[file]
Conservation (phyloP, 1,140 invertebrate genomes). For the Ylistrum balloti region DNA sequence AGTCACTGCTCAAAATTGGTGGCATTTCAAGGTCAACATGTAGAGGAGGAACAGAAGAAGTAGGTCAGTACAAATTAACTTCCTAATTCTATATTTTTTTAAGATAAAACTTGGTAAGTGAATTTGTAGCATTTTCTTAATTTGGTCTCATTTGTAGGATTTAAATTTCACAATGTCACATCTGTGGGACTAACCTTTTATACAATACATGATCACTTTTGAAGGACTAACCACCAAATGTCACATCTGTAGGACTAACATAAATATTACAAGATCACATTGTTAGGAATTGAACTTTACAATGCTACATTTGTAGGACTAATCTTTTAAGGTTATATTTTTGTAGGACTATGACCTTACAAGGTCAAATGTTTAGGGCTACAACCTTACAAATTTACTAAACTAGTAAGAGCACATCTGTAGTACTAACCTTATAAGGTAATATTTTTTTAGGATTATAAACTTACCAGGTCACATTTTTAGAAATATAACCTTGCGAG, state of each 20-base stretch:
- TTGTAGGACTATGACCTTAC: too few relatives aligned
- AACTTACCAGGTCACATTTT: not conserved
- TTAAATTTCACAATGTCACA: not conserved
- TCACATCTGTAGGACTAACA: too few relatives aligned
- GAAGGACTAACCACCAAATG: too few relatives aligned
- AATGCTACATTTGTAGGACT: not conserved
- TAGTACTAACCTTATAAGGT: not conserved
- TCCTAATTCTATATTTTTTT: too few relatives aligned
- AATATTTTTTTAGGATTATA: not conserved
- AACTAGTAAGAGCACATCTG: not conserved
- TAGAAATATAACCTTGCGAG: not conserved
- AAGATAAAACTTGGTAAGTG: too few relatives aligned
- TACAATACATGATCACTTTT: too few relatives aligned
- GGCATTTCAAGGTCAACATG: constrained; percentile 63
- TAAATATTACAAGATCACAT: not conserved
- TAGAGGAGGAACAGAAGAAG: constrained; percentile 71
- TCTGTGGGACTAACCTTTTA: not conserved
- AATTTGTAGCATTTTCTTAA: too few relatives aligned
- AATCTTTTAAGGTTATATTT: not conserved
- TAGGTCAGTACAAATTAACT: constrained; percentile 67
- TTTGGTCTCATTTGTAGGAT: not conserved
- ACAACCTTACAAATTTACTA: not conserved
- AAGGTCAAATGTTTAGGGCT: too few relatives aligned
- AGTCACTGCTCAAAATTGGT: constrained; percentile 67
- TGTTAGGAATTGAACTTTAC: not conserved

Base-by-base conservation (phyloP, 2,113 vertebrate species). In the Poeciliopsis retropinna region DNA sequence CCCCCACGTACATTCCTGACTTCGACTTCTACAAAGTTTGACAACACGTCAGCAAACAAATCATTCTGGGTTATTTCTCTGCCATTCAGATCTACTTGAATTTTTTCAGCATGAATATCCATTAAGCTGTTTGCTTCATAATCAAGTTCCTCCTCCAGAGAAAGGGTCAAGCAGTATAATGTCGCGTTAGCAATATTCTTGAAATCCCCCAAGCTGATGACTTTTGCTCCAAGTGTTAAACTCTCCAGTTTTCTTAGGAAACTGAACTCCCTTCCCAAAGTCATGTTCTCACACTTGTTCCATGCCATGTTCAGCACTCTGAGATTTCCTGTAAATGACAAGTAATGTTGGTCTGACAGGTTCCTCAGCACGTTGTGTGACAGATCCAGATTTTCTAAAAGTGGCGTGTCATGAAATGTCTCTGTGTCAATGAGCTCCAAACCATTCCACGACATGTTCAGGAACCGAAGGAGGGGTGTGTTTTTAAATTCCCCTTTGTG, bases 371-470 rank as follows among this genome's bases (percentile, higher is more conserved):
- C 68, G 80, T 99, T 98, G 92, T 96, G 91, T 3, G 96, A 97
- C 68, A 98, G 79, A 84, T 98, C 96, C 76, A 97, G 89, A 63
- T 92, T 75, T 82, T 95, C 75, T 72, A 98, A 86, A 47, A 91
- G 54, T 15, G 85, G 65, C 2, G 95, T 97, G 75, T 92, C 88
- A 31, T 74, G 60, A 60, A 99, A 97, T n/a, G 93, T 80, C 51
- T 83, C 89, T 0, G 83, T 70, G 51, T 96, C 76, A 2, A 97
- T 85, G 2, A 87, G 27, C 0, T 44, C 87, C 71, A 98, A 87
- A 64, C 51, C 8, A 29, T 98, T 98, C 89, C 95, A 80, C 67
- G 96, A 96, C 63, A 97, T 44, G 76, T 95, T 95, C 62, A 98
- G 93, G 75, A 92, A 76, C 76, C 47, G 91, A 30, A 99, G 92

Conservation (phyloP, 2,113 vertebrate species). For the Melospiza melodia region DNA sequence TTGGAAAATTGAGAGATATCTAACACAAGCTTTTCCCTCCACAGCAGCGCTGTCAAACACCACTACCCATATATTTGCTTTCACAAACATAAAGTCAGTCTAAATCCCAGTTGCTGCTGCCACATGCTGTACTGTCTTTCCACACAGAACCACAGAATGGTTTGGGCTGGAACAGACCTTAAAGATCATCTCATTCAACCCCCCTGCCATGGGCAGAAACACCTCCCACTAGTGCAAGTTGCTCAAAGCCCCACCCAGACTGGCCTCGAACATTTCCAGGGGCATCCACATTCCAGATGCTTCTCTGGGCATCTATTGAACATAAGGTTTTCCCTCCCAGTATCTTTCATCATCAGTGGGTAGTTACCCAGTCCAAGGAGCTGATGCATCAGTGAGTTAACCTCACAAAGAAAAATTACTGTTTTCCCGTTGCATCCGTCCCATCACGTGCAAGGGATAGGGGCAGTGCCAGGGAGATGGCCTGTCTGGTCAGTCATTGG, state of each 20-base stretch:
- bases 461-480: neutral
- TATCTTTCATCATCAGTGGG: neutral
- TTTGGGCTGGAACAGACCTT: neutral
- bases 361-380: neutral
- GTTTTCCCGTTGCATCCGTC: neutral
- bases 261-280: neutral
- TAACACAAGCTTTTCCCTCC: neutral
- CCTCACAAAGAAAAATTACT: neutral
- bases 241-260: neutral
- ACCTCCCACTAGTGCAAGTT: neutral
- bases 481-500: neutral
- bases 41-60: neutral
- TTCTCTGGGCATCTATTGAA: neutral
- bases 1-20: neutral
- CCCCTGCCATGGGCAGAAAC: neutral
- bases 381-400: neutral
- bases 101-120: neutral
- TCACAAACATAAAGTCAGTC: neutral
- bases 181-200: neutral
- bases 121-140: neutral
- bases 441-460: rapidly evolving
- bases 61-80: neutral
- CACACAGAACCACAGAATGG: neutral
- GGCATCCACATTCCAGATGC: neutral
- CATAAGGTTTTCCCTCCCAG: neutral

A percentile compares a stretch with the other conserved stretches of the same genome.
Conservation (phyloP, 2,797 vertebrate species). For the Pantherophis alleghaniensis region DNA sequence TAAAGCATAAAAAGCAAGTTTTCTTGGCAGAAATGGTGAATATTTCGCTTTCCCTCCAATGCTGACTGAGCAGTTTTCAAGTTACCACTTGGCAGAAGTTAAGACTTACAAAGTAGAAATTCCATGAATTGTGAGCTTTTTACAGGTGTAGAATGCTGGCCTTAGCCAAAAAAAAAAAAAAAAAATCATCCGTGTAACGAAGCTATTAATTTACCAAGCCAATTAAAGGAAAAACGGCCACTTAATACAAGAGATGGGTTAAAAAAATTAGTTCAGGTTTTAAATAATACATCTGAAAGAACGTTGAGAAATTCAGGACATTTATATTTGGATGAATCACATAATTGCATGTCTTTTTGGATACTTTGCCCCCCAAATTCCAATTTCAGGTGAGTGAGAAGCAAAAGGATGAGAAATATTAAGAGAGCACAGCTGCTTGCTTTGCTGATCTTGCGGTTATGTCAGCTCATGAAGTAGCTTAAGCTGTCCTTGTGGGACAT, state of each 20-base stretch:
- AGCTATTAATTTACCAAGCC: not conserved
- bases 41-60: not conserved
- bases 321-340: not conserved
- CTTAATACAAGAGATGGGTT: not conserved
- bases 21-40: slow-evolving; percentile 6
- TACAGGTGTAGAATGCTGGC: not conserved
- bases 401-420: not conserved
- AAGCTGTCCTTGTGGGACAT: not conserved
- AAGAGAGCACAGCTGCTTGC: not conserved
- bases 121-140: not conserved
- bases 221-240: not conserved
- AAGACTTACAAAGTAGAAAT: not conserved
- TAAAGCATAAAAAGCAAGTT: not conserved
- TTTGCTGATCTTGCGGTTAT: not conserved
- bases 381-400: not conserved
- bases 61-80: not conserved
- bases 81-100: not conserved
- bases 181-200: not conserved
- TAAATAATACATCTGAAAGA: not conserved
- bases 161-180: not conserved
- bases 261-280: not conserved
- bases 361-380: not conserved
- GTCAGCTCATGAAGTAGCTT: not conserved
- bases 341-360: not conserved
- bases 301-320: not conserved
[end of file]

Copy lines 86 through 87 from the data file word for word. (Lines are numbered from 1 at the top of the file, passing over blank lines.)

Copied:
- bases 261-280: not conserved
- bases 361-380: not conserved